GDC 2005

I just got back from GDC, and now that I’m finally caught up on sleep debt, I’ve posted some pictures and written up some of the highlights.

Contents:

Overview

As always, GDC was overwhelmingly fun. I saw amazing demos, heard thought-provoking talks from inspiring people, and of course, partied way too much. It’s also very involving, and I definitely got swept up in current industry issues like quality of life and skyrocketing budgets.

However, one of the best parts of this year’s GDC didn’t have to do with games at all. Games just provided the excuse to hang out with a few good friends. We don’t get to hang out nearly enough, since they don’t live in the area, so we had a lot of fun. LucasArts kids tear it up!

Anyway, if you just want previews of the games shown at GDC, Gamespot is comprehensive, as always. If you just want to play some award-winning (and free!) independent games, check out this year’s Independent Games Festival.

My favorites

For my money, the coolest, most progressive talks were fairly small: natural language processing in games, a roundtable on economics and monetary policy in MMOGs, and synthesizing animation using physics.

The NLP talk in particular was amazing. They gave an extended demo of Facade, their proof-of-concept game, which they plan to release in a month or so. I can’t wait to try it.

Tim Sweeney: Unreal 3 Engine

Tim Sweeney showed the Unreal 3 engine and toolset. The demo was the same as last year – still mind-blowing – but the toolset, “Kismet,” is radically new and different. Everything is visual; modelers, animators, level designers, and producers can all create complex, interactive, scripted content and gameplay without a single line of code.

Sweeney used this to diss EA’s claim that next-gen games will need 150-person teams. Microsoft has licensed Unreal 3 for a number of current and next-gen games, so it’s more than just talk.

Peter Molyneux: The Room

Peter Molyneux demoed Black & White 2, and gave a Fable postmortem. Both were meh. However, he also showed a Lionhead tech-demo called The Room, which was phenomenal. It was an sandbox, not a game, and it was unapologetic. The graphical level of detail, cinematography, physics, and interactivity were a huge step beyond Black & White.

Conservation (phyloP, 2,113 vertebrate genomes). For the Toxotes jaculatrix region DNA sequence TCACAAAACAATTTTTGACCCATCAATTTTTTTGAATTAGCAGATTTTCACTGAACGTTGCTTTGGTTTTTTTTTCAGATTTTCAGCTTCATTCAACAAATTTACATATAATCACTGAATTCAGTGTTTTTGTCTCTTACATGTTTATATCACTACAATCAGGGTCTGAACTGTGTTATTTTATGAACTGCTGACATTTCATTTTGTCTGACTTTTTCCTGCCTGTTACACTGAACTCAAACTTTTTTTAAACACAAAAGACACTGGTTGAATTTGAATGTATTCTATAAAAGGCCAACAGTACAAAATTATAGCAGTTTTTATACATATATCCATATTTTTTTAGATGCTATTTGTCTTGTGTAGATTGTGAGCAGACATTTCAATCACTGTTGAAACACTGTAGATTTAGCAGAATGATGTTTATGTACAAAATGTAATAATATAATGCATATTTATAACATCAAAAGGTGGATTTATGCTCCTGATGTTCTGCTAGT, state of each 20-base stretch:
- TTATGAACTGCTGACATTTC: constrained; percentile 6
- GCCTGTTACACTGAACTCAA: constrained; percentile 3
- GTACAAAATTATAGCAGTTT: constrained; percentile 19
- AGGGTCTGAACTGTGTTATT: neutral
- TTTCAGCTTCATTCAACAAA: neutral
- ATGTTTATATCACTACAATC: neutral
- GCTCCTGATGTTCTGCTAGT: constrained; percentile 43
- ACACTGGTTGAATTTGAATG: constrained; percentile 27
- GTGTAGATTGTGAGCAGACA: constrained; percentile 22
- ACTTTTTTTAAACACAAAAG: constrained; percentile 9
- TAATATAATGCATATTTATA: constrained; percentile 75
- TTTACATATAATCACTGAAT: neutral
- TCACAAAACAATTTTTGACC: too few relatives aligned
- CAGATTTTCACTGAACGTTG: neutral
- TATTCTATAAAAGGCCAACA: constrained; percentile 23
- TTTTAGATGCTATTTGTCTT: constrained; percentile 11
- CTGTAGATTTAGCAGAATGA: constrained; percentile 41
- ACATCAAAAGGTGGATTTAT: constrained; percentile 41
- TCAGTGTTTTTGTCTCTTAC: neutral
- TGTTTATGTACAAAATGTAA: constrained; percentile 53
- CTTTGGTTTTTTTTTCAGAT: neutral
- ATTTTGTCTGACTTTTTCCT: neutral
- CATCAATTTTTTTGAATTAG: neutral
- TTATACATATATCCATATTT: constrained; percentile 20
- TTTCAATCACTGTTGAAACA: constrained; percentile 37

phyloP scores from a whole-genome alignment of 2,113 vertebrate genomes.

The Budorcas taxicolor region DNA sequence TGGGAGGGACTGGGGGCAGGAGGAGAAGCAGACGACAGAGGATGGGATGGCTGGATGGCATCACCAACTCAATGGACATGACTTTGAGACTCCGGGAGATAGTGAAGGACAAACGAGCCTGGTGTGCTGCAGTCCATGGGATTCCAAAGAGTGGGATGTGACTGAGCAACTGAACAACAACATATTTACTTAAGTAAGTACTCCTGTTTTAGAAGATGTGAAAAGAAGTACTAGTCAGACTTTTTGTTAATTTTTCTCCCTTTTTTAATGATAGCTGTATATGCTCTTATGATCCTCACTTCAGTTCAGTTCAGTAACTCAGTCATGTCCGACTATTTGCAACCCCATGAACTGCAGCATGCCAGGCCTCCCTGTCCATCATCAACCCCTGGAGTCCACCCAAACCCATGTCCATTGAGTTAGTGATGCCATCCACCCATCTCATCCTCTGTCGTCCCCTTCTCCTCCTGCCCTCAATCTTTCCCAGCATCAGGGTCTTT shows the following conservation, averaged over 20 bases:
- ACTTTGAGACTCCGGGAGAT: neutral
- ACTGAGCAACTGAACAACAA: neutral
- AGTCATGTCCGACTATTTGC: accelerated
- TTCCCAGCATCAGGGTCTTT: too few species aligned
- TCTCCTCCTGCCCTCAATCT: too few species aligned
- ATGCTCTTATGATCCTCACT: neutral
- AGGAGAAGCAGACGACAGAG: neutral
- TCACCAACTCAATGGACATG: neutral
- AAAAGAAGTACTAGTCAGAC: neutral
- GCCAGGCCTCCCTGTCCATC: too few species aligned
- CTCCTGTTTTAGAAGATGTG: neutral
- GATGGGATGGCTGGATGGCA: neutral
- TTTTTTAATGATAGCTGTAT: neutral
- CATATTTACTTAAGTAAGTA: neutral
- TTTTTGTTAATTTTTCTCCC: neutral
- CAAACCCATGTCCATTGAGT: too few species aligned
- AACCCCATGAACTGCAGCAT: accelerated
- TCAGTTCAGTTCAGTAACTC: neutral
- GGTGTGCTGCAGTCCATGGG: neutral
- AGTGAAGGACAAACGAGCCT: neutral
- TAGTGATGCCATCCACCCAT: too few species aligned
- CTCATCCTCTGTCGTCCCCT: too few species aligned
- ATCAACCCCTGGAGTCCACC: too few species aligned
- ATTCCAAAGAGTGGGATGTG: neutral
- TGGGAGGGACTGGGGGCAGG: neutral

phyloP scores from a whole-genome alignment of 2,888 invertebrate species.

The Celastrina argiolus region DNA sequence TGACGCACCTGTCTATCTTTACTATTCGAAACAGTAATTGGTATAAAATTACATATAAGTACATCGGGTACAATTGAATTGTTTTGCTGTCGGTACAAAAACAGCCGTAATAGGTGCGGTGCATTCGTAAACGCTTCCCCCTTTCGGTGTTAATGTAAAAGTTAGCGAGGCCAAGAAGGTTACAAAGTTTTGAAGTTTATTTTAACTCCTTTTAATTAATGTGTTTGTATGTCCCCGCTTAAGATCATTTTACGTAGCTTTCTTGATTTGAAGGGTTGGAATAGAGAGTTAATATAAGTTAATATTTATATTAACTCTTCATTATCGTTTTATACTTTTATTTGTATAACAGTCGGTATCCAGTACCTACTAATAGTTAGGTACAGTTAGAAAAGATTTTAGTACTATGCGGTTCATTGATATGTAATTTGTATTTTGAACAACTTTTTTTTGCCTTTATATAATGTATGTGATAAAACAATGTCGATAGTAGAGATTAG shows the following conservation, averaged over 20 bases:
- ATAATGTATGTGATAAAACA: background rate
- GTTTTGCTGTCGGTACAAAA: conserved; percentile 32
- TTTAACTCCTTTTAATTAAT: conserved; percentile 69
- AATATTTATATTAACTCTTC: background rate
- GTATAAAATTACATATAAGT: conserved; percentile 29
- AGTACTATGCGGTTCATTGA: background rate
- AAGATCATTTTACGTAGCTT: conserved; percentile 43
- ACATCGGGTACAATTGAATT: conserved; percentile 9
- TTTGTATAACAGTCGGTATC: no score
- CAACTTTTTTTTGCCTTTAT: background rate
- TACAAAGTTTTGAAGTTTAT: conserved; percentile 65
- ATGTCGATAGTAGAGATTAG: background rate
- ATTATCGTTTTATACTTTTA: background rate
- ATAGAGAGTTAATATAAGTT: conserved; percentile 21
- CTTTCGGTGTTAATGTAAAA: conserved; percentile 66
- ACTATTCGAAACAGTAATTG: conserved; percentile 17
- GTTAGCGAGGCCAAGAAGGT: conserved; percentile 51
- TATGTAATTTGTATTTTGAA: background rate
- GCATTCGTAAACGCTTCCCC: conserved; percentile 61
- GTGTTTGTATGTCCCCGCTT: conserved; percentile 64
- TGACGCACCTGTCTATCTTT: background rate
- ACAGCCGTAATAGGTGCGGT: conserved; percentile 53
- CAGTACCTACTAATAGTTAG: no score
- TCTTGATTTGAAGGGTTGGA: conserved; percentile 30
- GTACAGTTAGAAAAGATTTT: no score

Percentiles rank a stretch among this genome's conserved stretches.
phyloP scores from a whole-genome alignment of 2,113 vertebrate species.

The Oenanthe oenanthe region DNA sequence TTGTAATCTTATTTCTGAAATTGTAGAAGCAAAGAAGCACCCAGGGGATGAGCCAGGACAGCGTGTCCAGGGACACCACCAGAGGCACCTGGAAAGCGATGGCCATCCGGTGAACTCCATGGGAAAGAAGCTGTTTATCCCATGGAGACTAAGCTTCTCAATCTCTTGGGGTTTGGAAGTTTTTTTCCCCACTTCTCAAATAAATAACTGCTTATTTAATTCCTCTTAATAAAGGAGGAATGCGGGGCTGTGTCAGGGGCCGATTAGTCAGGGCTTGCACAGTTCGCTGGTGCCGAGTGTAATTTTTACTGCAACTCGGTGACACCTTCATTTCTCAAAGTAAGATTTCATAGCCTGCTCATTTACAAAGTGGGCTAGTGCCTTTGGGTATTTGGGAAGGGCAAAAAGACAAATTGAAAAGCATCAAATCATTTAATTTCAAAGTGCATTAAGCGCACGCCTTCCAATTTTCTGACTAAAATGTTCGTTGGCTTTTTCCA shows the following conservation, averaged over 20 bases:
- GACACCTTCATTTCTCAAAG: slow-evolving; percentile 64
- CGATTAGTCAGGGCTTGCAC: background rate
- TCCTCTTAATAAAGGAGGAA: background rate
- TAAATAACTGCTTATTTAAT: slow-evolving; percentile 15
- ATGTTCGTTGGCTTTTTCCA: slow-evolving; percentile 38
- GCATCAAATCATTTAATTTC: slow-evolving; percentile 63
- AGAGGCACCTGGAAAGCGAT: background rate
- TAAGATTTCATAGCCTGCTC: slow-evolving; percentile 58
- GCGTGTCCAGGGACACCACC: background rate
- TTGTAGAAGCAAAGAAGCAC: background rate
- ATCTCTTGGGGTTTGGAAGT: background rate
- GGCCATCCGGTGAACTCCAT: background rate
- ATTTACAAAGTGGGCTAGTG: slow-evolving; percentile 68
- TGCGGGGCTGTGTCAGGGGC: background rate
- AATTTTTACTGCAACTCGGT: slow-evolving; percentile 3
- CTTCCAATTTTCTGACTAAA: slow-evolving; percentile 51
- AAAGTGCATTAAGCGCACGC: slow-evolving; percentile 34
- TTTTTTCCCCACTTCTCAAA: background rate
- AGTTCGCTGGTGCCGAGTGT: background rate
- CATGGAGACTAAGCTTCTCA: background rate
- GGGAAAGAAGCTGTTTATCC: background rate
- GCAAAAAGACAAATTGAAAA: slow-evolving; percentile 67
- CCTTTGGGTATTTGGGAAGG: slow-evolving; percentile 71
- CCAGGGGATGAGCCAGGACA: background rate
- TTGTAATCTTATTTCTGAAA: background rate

Emily Dickinson

The Room also appeared in the game design challenge session. Molyneux joined Will Wright and Clint Hocking (of Ubisoft), and they were all challenged to design games based on Emily Dickinson’s poetry. This was really, really entertaining. It drove home how difficult game design is, and just how good these three designers are.

Will Wright: Spore

Will Wright unveiled Spore (screenshots), which is effectively the next evolutionary step for player-generated content, a la The Sims. Specifically, the players create the content, but it’s generated programmatically. All of it. As such, this is Will Wright’s answer to the problem of ballooning budgets and content requirements.

Spore is basically an MMO SimEarth with a stunningly functional creature editor. You slowly design and evolve creatures, raise them to sentience, help them build cities and culture, then fly around the galaxy and check out other player’s planets. You can interact diplomatically, econmically, and militarily.

Among other things, the way the engine handles LOD is amazing. You start out zoomed in onto individual cells, and you eventually zoom out to see the entire galaxy. He said he This felt more like the real sequel to Black & White; Black & White 2 felt more like a big expansion pack.

J Allard: Xenon (ie XBox 360)

There’s been a lot of flak over it, but I thought J Allard’s keynote was really compelling. OK, the developer in me wished he’d talked more about the long-term future of XNA (ie unified game experiences across PC, Xbox, cell phones, the web, etc.). He didn’t, but the short-term toolset is cool. He also pushed HD really hard, for who knows what reason. It’s unrelated to gameplay; I could care less.

Mandatory Live support on Xenon is definitely a big deal, though. I was especially interested in the Xbox Live “marketplace.” It’s essentially a turnkey micropayments solution for developers. They can charge small amounts of money for incremental content – $.20 for a new paint job in a racing game, $1.00 for a new Halo level. Allard specifically said that Microsoft will remove the per-transaction fees normally associated with credit cards. If that’s true, this would be a full-fledged micropayments platform. Once it’s up and running, it’s hard to believe that Microsoft wouldn’t use it for a lot more than games…

There wasn’t much other info about Xenon, but the specs have already been leaked. Gamespy has two articles, and a reliable source told me that they’re entirely accurate.

Anyway, watch the video. Unless you’re an industry geek like me, you’ll want to skip to 34:00. Oh, and they gave away 1000 flatscreen HDTVs. Gotta love Microsoft’s developer relations budget. He wasn’t kidding about the “HD Era”…

Experimental Gameplay Workshop

The experimental gameplay workshop kicked ass. Highlights included the Indie Game Jam (experienced developers get together and build crazy games in 4 days and no sleep), Rag Doll Kung Fu, Jane McGonigal (of 4orty2wo) talking about I Love Bees, and the Trader Malaki incident in A Tale In The Desert.

Awards: IGF and Developer’s Choice

Oh, and the awards! Half-Life 2 swept four, including best game, and Katamari Damacy, World of Warcraft, Halo 2, I Love Bees, etc. also won awards. As for the indie games, Alien Hominid, N, Wik, Gish, and a couple others carried the awards and most of the buzz.

Sheesh, I’m beat, and I haven’t even mentioned the parties, much less Mishapalooza! Suffice it to say, it was a great conference, but even without the games, it was well worth it as an excuse to hang out and party with good friends.

See you at E3!

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